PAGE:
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Vegetable juice: As good as whole vegetables?By Mayo Clinic staff
Original Article: http://www.mayoclinic.com/health/vegetable-juice/AN01857
- With Mayo Clinic nutritionist
Katherine Zeratsky, R.D., L.D.read biographyclose window
Katherine Zeratsky, R.D., L.D.Katherine Zeratsky, R.D., L.D.
As a specialty editor for the nutrition and healthy eating guide, Katherine Zeratsky helps you sort through the facts and figures, the fads and the hype to learn more about nutrition and diet.
A Marinette, Wis., native, Katherine is certified in dietetics by the state of Minnesota and the American Dietetic Association. She has been with Mayo Clinic since 1999.
She is active in nutrition-related curriculum and course development in wellness nutrition at Mayo Clinic in Rochester, Minn., and nutrition education related to weight management and practical applications of nutrition-related lifestyle changes.
Other areas of interest include food and nutrition for all life stages, active lifestyles and the culinary arts.
She graduated from the University of Wisconsin-Madison, served a dietetic internship at the University of Iowa Hospitals and Clinics, and worked as a registered dietitian and health risk counselor at ThedaCare of Appleton, Wis., before joining the Mayo Clinic staff.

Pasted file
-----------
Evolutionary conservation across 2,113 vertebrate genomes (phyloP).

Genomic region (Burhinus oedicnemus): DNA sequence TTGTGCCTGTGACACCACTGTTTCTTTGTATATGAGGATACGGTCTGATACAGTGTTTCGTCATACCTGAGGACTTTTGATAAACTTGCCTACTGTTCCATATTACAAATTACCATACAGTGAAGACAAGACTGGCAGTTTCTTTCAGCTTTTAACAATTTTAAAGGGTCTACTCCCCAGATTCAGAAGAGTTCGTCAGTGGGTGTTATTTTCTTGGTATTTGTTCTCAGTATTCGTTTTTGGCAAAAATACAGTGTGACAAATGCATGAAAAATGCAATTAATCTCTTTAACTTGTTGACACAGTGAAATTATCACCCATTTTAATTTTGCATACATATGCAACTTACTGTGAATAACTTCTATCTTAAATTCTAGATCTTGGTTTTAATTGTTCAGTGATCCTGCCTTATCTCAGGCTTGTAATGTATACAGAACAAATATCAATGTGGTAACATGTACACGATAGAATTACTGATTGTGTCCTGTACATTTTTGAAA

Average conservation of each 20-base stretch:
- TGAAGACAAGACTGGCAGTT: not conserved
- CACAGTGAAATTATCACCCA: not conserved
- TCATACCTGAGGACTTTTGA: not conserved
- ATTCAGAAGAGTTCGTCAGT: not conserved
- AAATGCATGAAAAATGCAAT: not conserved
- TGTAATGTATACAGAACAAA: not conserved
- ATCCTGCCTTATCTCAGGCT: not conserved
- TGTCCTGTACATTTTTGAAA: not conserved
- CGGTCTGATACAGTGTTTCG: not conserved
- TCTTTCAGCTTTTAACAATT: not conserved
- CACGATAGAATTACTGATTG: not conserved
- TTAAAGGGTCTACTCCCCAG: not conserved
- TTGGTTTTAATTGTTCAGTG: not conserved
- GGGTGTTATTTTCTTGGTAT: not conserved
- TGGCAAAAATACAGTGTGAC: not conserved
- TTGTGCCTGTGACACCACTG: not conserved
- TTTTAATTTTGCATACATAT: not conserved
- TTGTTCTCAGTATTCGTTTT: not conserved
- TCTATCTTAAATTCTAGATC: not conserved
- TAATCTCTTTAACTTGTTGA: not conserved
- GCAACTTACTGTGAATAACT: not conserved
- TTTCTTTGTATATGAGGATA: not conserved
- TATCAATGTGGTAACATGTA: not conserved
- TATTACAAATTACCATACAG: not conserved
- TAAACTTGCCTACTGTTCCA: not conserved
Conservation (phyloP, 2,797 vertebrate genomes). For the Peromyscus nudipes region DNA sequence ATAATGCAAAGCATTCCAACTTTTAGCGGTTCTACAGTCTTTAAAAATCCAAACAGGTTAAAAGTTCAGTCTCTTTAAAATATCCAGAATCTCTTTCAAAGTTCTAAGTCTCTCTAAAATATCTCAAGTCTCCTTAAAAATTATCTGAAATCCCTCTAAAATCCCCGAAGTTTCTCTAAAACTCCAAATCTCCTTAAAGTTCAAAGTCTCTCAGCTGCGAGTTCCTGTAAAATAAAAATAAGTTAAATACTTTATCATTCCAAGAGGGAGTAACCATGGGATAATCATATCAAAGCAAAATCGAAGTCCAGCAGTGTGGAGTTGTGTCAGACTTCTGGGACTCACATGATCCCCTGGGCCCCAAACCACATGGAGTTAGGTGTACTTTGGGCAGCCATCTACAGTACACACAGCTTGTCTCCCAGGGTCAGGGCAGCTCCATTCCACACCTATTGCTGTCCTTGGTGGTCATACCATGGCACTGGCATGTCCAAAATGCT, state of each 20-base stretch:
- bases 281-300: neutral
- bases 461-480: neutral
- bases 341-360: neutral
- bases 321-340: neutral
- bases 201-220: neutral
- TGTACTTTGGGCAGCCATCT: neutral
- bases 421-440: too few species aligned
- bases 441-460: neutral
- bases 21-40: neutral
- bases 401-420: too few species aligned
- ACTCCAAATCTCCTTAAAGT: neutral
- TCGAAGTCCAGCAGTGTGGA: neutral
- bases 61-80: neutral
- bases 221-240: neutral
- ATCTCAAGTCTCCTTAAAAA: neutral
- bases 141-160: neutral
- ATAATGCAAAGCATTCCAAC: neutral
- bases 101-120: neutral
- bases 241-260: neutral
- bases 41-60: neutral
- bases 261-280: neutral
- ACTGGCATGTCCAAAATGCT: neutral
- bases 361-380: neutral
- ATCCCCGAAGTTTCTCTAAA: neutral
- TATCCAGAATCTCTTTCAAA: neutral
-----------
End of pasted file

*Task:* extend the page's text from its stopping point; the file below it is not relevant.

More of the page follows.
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Vegetable juice: As good as whole vegetables?
Is vegetable juice as good as whole vegetables for meeting the number of recommended servings a day?
from Katherine Zeratsky, R.D., L.D.
Vegetable juice can be an easy way to increase the amount of vegetables in your diet, but you shouldn't routinely use it to replace whole vegetables.
Most adults should get at least three to four servings of vegetables a day, depending on their age, sex and level of physical activity. Any type of vegetable counts, whether it's raw, cooked, fresh, frozen or canned. Vegetable juice counts, too. Just make sure it's 100 percent vegetable juice and low in sodium.
While vegetable juice has plenty of vitamins and minerals, it's lower in fiber and less filling than is a serving of most whole vegetables. Enough fiber in your diet may reduce your risk of constipation, high cholesterol, high blood sugar and weight gain.Next question
What is BPA? Should I be worried about it?
- What foods are in the vegetable group? U.S. Department of Agriculture. http://www.choosemyplate.gov/food-groups/vegetables.html. Accessed March 6, 2012.
- Dietary Guidelines for Americans, 2010. U.S. Department of Health and Human Services. http://www.cnpp.usda.gov/DGAs2010-PolicyDocument.htm. Accessed March 6, 2012.
- USDA National Nutrient Database for Standard Reference, Release 24. U.S. Department of Agriculture, Agricultural Research Service. http://ndb.nal.usda.gov. Accessed March 6, 2012.
- Anderson JW, et al. Health benefits of dietary fiber. Nutrition Reviews. 2009;67:188.
- Zeratsky KA (expert opinion). Mayo Clinic, Rochester, Minn. March 6, 2012.